Kudan’s SLAM 3D recognition and position tracking software ready for market

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UK-Japanese developer of Computer Vision Technology, Kudan Inc, has announced that its SLAM (Simultaneous Localization and Mapping) system is now ready for the market, with the technology suitable for a variety of applications, including autonomous vehicles.

Computer Vision is seen as the link between Artificial Intelligence (AI) and the Internet of Things (IoT), providing the ability for computers to visually map and interpret the world around them. Kudan has developed a real-time 3D tracking and mapping system that provides computers with a form of vision, allowing them to acquire, process, analyze and understand their environment and the objects within it, as well as their 3D position within that environment. The company has begun providing its SLAM technology to a number of industries, including self-driving cars, Advanced Driver Assistance Systems (ADAS), drones, robotics, and Augmented Reality (AR), where its precision tracking, high speed, low CPU usage and overall robustness can be a powerful tool.

Kudan has achieved this by developing a practical, next-generation algorithm, replacing current SLAM algorithms, such as ORB and PTAM., and taken them a step further and made a system ready for market consumption. KudanSLAM’s key features include:

Hardware Friendly – A flexible system that can be used with any camera or sensor, including monocular camera setups and rolling shutter cameras, and can also be embedded on processor architecture; High Speed / Low Consumption – Uses less than 5% of a mobile CPU, providing fast tracking, whilst maintaining good battery life; High Tracking Accuracy – Millimeter accuracy 1m away from the target; Robustness – Capable of operating even in extreme lighting conditions and can recover from sudden, jerky movements.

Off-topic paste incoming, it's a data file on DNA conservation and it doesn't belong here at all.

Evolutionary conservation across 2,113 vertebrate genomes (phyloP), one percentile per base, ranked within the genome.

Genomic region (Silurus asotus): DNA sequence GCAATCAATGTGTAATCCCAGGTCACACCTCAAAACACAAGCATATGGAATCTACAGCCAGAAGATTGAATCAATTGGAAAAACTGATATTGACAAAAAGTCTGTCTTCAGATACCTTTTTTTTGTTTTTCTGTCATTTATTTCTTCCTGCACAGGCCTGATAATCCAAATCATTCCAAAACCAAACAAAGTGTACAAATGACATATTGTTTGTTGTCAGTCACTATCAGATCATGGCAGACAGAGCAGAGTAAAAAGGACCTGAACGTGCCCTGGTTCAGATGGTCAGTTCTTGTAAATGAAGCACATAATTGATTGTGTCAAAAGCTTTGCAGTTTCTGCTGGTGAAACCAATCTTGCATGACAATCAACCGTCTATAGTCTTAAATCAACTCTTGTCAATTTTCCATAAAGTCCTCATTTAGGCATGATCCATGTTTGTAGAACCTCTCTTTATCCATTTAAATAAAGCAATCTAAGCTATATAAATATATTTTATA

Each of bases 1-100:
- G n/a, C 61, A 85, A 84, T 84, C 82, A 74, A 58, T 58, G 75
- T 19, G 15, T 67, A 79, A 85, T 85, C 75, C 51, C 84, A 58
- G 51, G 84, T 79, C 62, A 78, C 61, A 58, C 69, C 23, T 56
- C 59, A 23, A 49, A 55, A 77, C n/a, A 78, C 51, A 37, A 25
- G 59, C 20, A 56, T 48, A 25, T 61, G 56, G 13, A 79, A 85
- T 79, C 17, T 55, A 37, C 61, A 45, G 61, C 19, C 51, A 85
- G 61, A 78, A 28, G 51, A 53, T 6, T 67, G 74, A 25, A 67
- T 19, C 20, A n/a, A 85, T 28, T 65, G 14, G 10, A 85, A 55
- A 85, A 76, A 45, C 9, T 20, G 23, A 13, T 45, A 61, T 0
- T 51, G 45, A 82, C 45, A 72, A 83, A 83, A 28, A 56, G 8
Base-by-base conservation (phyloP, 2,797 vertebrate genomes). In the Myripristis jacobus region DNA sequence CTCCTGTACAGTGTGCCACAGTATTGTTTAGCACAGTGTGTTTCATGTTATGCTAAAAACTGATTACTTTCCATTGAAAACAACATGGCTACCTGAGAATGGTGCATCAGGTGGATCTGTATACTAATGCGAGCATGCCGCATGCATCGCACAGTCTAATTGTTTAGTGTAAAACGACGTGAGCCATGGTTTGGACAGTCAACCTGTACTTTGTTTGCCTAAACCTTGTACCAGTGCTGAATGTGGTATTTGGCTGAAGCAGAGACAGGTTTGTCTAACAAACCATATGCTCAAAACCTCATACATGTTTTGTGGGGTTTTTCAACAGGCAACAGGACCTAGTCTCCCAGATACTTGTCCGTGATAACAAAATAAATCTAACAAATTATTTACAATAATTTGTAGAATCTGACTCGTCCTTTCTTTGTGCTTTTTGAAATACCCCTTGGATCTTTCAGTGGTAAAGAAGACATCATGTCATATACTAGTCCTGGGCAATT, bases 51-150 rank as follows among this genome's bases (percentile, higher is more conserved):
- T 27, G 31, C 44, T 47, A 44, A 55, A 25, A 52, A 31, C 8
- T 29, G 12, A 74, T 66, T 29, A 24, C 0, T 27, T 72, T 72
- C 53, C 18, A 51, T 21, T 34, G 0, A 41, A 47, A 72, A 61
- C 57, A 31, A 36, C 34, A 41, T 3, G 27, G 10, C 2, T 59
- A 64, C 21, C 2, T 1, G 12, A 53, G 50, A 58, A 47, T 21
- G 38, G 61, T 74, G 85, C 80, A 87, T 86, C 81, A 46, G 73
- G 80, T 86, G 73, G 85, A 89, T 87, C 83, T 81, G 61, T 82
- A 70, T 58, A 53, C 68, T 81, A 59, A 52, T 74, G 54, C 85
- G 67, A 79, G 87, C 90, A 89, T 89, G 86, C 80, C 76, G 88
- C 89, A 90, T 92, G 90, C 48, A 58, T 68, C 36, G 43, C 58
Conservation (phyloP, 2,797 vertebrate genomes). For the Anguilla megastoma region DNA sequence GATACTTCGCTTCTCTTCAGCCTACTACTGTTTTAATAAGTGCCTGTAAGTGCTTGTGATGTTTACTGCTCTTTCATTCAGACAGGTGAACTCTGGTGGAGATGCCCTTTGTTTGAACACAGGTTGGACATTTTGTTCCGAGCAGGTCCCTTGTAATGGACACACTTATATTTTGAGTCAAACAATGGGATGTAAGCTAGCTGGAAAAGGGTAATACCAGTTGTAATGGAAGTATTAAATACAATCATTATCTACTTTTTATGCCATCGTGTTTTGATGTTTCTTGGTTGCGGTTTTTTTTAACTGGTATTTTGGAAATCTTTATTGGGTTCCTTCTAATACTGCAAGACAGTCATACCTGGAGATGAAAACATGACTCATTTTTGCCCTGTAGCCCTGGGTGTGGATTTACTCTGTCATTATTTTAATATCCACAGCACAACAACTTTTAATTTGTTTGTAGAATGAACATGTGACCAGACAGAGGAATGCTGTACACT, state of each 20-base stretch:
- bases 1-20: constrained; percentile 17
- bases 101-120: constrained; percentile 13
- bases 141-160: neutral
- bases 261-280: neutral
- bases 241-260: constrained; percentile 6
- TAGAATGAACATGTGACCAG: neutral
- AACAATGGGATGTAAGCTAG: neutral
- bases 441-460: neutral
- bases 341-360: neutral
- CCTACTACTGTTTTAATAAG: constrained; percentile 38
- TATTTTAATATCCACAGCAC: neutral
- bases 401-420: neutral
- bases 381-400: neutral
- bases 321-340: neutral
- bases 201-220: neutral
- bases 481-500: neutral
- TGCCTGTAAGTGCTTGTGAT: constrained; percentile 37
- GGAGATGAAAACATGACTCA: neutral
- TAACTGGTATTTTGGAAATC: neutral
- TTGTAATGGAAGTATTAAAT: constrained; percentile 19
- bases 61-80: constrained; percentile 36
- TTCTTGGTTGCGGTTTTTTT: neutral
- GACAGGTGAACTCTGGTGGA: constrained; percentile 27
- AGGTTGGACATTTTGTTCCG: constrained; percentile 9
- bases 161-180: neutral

For self-driving cars and ADAS applications, KudanSLAM can be combined with internal sensors and lidar units to provide even more precise positional tracking at greater distances. It is also good for monitoring both the front and back of a vehicle accurately within a few centimeters, making it useful as a parking assistant. It can also provide navigation in areas where GPS cannot reach, such as in indoor spaces, underground or multistorey car parks, and ‘urban canyons’ or road tunnels. Kudan products are hardware agnostic and support most platforms from low-end through to the most advanced embedded applications, robotics and mobile devices.

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Tom has edited Traffic Technology International magazine and the Traffic Technology Today website since May 2014. During his time at the title he has interviewed some of the top transportation chiefs in charge of public agencies around the world as well as chairmen and CEOs of multinational transportation technology corporations. Tom's early career saw him working on some the UK's leading consumer magazine titles. He has a law degree from the London School of Economics (LSE).

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